Sneakerheads often customise their shoes by tying their shoelaces in unconventional patterns, including cross-ways, laddered, and staggered.[14]

As of 2016, the most desirable[15] colors for sneakers and apparel were black,[16] red,[17] and white[18] due to their longstanding association with late 1980s new wave music, the Michael Jordan era of basketball,[19] and old-school hip hop.[20]

Sneakerhead slang[edit]

A rare and highly desirable pair of "bred" (black and red) fila high top sneakers

During the 2010s, teenage sneakerheads influenced by hip hop fashion and skater subculture began to develop their own jargon. Commonly used words include:

  • "Bred" – black and red sneakers
  • "B Grade" – shop-worn seconds sold at a discount[21]
  • "Coke whites" – pristine white sneakers
  • "Crispy" – clean
  • "Cop" (used as a verb) – as in to purchase or acquire
  • "Deadstock" – pair of sneakers that has never been worn
  • "Dope" – fashionable
  • "Feezy" - fake Yeezys
  • "Fire" – very good
  • "Fresh" – new and cool
  • "Fugazi" – fake
  • "Goat" – greatest of all time
  • "Garms" – clothes
  • "Grail" – very rare sneakers, as in Holy Grail
  • "GR" – general release, or common
  • "Heat" – rare sneakers that draw looks
  • "Hypebeast" – trendies who only buy the latest release. Hypebeasts buy whatever the celebrities are wearing and tend to copy people like Kanye West.
  • "Jumpman" – basketball player Michael Jordan
  • "Ice" – sneakers with transparent soles
  • "Instacop" – impulse buying
  • "Kicks" – shoes
  • "L" – loss/unable to purchase
  • "Lit up" – great
  • "Nib" – unworn, new in the box
  • "OG" – original, derived from the term "original gangster"
  • "Quickstrikes" – limited edition sneakers and prototypes with a regional early release, especially Nikes,[22] and are highly desirable[23] status symbols for American sneaker collectors.[24]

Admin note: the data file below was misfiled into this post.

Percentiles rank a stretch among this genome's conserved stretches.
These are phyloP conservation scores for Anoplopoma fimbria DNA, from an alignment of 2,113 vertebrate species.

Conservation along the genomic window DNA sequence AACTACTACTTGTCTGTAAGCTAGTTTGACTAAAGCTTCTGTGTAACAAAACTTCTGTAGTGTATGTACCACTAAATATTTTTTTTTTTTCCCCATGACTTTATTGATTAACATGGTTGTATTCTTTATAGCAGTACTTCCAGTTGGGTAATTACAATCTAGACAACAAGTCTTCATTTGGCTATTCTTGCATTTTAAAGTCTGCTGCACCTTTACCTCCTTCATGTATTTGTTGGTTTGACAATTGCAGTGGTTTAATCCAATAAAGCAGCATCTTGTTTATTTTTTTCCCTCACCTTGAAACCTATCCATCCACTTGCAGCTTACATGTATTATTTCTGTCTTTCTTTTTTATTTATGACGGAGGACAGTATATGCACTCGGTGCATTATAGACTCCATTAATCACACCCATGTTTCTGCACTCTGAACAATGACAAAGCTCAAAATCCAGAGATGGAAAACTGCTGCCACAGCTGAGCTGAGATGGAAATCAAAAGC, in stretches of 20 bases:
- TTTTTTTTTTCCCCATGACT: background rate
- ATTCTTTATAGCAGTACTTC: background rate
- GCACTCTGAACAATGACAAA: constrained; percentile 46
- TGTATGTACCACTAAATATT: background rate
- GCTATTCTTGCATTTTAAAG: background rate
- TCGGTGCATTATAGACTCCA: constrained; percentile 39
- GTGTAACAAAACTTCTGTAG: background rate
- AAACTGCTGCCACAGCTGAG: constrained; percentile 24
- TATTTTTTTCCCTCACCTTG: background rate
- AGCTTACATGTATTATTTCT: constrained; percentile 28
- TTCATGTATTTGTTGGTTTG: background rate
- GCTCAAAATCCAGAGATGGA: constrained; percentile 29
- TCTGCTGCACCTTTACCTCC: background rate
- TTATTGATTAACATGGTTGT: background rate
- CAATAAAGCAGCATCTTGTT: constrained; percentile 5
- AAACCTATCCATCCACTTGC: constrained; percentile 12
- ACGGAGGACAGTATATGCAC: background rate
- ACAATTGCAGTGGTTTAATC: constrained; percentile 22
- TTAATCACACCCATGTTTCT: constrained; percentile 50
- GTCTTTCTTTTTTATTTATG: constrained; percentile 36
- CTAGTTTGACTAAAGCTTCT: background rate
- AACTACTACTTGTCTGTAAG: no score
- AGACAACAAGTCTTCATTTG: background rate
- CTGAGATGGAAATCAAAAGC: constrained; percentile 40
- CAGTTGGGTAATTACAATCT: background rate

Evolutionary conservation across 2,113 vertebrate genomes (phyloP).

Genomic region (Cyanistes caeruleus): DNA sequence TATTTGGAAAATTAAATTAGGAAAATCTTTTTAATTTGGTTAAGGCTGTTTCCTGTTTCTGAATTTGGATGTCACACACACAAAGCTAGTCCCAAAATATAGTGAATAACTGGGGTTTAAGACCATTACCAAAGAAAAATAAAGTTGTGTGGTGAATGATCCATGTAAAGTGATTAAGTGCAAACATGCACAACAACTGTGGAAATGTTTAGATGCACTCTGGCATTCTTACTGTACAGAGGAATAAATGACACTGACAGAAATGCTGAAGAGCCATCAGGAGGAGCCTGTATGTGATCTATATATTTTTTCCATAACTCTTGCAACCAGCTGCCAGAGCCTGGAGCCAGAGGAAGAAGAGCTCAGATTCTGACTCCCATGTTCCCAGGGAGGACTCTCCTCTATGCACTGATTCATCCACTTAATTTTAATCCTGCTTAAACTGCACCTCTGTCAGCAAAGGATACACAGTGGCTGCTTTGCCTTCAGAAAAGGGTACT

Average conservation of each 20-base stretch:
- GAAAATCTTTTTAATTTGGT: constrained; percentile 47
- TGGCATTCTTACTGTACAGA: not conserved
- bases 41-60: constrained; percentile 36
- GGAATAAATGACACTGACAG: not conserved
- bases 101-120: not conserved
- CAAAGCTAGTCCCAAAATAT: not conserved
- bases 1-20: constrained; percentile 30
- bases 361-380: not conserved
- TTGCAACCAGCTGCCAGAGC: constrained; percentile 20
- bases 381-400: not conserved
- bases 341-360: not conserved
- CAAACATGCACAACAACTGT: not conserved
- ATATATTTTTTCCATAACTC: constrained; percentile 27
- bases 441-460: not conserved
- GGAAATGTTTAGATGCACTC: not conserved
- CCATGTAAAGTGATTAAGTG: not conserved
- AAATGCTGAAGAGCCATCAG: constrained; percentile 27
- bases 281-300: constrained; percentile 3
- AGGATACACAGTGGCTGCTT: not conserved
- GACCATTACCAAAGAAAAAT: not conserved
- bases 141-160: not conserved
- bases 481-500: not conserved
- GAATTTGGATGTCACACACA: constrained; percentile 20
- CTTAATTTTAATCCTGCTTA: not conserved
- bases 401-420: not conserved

• "Reseller" – a person who buys large quantities of unworn popular sneakers to sell at a profit[25]
  • "Sitting" – referring to sneakers produced in large quantities that go unsold
  • "Steezy" – stylish
  • "Unauthorised" – counterfeit[26]
  • "W" – win/successful purchase
  • "Wild" – amazing
  • "Yeezy" – sneakers designed by rapper Kanye West[27]

Industry growth[edit]

The sneakerhead market has begun to manifest itself in different venues. The growth of online retailing and auction sites has provided sneaker collectors with new methods to find the rarest shoes. Stores such as Suplex in Philadelphia, the online site HG Kicks, and Flight Club in New York City offer rare and exclusive sneakers.[citation needed] Jordan Geller opened the Shoezeum in San Diego, a 9,000-square-foot (840 m2) gallery of collector sneakers.[28][29] At Sneakercon events in cities across the United States and Europe, shoes can be bought, traded, or sold between those people attending.[citation needed] Foot Locker launched Sneakerpedia.com, a wiki based online community for shoe collectors.[30] NSB developed an online sneaker marketplace.[31]

A large counterfeit supply chain has developed.[citation needed]

As a part of their Student College program, Carnegie Mellon University has offered an official course in the history of sneaker collecting called Sneakerology 101.[32]

See also[edit]

References[edit]

Further reading[edit]

External links[edit]